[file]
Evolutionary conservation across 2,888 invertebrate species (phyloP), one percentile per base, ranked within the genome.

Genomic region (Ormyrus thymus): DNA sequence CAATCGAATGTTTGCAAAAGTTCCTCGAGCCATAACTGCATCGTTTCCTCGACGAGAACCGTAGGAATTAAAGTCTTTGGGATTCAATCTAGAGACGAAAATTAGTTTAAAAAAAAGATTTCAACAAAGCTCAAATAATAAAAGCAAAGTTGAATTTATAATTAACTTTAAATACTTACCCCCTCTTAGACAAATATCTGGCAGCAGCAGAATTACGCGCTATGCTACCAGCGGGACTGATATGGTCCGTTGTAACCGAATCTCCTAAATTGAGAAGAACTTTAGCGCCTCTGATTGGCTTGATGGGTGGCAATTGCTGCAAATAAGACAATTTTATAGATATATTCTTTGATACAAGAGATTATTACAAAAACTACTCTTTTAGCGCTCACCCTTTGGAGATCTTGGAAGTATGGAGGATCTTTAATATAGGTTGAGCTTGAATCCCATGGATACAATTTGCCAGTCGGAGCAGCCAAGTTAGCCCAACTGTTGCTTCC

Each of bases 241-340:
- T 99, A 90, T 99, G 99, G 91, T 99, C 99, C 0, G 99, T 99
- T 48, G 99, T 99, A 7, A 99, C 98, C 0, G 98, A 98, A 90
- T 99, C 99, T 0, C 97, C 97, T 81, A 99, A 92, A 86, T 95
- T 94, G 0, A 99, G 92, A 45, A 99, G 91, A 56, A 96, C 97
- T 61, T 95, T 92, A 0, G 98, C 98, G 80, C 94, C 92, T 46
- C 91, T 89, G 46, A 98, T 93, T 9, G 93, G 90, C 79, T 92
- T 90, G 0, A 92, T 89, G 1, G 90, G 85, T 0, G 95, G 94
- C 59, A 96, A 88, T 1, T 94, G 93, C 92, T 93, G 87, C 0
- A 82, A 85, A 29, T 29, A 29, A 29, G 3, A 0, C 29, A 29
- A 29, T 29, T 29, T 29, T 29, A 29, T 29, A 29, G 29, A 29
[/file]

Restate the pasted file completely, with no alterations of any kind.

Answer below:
Evolutionary conservation across 2,888 invertebrate species (phyloP), one percentile per base, ranked within the genome.

Genomic region (Ormyrus thymus): DNA sequence CAATCGAATGTTTGCAAAAGTTCCTCGAGCCATAACTGCATCGTTTCCTCGACGAGAACCGTAGGAATTAAAGTCTTTGGGATTCAATCTAGAGACGAAAATTAGTTTAAAAAAAAGATTTCAACAAAGCTCAAATAATAAAAGCAAAGTTGAATTTATAATTAACTTTAAATACTTACCCCCTCTTAGACAAATATCTGGCAGCAGCAGAATTACGCGCTATGCTACCAGCGGGACTGATATGGTCCGTTGTAACCGAATCTCCTAAATTGAGAAGAACTTTAGCGCCTCTGATTGGCTTGATGGGTGGCAATTGCTGCAAATAAGACAATTTTATAGATATATTCTTTGATACAAGAGATTATTACAAAAACTACTCTTTTAGCGCTCACCCTTTGGAGATCTTGGAAGTATGGAGGATCTTTAATATAGGTTGAGCTTGAATCCCATGGATACAATTTGCCAGTCGGAGCAGCCAAGTTAGCCCAACTGTTGCTTCC

Each of bases 241-340:
- T 99, A 90, T 99, G 99, G 91, T 99, C 99, C 0, G 99, T 99
- T 48, G 99, T 99, A 7, A 99, C 98, C 0, G 98, A 98, A 90
- T 99, C 99, T 0, C 97, C 97, T 81, A 99, A 92, A 86, T 95
- T 94, G 0, A 99, G 92, A 45, A 99, G 91, A 56, A 96, C 97
- T 61, T 95, T 92, A 0, G 98, C 98, G 80, C 94, C 92, T 46
- C 91, T 89, G 46, A 98, T 93, T 9, G 93, G 90, C 79, T 92
- T 90, G 0, A 92, T 89, G 1, G 90, G 85, T 0, G 95, G 94
- C 59, A 96, A 88, T 1, T 94, G 93, C 92, T 93, G 87, C 0
- A 82, A 85, A 29, T 29, A 29, A 29, G 3, A 0, C 29, A 29
- A 29, T 29, T 29, T 29, T 29, A 29, T 29, A 29, G 29, A 29